If all marching bands seem to blend in together, then the Centro Escolar José María Morelos y Pavón – Aguilas Doradas Marching Band from Puebla, Mexico is certainly the antidote to that.

They performed their cantantes mexicanas amidst swirling Mexican flags, under the protection of their gold-colored gladiator helmets, as the sun began to set.

All that hard work certainly paid off, at least this year. It's nice to end the year on a high note for once.

Related Posts:
Photo Essay: The Horses of the Rose Parade
Photo Essay: The Floats of the Rose Parade, 2015
Photo Essay: The House of Chewing Gum and Roses

December 28, 2015

Photo Essay: The Native Groves of the Santa Barbara Botanic Garden

I have such a different batch of friends out here in California than I did back in New York, when I was closer to college friends and entrenched in the music industry.

Out here, we all seem to be docents...or naturalists...or historians...or photographers / writers / directors / actors...or all of the above, and other sorts of multi-hyphenates.

This is the land of kindred spirits.

Of course, you can't always find each other, if you're driving the freeways inside your little bubble, visiting libraries and museums and historic sites on your own, like I do.

Fortunately, my trip to Santa Rosa Island gave me the opportunity to add a couple more likeminded California folks to my arsenal—and whereas on the East Coast, you would promise to hang out and then would never see each other again, we've already bucked the trend. A couple of weeks ago, I drove a couple of hours up to Santa Barbara to hang out with a couple of my fellow Channel Islands volunteers.

One of them happens to be a new docent at the Santa Barbara Botanic Garden, and he invited us to come take his tour.

It's not the biggest botanic garden I've ever visited, nor the most ornamental, but it's really scenic—from the meadow (where the wildflowers grow in the spring and visitors hold private events)... the boulders that have rolled all the way down from the nearby mountains (including the garden's centerpiece, the Blaksley Boulder).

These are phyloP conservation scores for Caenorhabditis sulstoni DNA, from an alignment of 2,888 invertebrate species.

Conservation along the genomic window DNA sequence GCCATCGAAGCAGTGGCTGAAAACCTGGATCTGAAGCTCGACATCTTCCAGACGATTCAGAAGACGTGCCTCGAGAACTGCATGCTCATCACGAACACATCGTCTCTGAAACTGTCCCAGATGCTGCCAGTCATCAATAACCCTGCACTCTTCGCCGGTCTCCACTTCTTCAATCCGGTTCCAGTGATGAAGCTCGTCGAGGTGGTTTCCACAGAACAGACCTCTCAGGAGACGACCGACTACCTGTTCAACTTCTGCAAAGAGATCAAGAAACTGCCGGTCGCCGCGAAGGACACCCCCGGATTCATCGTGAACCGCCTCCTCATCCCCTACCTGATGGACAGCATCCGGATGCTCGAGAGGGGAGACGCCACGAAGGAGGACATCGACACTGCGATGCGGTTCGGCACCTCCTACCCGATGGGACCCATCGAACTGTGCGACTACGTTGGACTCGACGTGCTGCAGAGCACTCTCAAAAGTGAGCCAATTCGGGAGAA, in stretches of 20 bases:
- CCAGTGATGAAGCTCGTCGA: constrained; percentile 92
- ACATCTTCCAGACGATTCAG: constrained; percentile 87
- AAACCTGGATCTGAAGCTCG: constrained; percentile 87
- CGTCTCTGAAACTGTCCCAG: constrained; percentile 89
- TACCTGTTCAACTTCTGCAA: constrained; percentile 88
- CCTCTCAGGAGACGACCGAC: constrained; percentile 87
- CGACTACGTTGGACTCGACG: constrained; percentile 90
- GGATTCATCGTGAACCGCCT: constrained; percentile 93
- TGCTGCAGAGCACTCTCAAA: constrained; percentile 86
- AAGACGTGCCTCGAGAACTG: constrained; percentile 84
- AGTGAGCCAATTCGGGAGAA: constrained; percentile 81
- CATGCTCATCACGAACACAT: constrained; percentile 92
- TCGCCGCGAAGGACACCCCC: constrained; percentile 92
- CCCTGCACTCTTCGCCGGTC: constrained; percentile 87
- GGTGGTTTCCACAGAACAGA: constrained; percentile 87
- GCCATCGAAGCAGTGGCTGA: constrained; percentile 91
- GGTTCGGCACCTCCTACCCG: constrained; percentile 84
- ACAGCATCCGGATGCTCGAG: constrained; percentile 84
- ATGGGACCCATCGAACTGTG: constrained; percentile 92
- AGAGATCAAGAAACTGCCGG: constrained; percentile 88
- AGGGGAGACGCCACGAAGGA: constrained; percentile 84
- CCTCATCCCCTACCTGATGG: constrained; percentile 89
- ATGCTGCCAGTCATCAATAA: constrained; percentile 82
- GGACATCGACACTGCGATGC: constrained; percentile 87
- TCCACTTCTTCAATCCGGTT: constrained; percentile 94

The focus here in Santa Barbara is making it a native garden...

...taking you on a journey through California (like with the silver-branched Aesculus californica) rather than around the world.

This of course, means a quick jaunt through the desert...

...featuring plants so drought-tolerant, they may appear dead—but they're sure to resurrect with some water.

There's plenty of life here at the Santa Barbara Botanic Garden, even on the precipice of winter.

One of its most remarkable features is the Redwood Forest...

...where you can amble under the shade of towering sequoias (native to Northern California)—the oldest one dating back to 1926.

They were planted along the path of the Mission Creek, so named because it provided a water source for the Santa Barbara mission, about a mile and a half downstream, via an aqueduct.

The Mission Dam on the creek is a real marvel. The Franciscan padres used a Chumash Indian labor force to build it in the early 1800s, and although it's no longer being actively used as a dam, this historic landmark is still standing with no modern reinforcements.

There are other stone ruins of the aqueduct farther downstream from the dam...

...and a preserved portion of the zanja which carried water down to the padres at the mission.

Not everything at the garden has survived nearly as well as the dam—like the 1941 Campbell Bridge that crosses the creek, which had been rebuilt in 1988 and then destroyed by the Jesusita Fire in 2009.

The fire scorched a good portion of the gardens plants and trees...

...but most of them were able to rebound within a year or two...

...and come back more lush and greener than ever—such is the fate of California natives constantly subjected to wildfire conditions.

Also thriving at Santa Barbara Botanic Garden are a variety of oaks—the common coast live oak (Quercus agrifolia, or encinos), as well as scrub oaks, the deciduous California Black Oak, and the exceedingly uncommon (and evergreen) island oak, generally found elsewhere only on the Channel Islands.

Just be sure to stay away from the poison oak when you visit. Although, conveniently, the garden also features the natural antidote plant to poison oak, mugwort, which frequently grows right next to it.

Thanks to Alan for the lovely interpretive walk!

Related Posts:
More Than Apples: Oak Glen's Native Garden
Photo Essay: Mildred E. Mathias Botanical Garden, UCLA
Photo Essay: Los Angeles Arboretum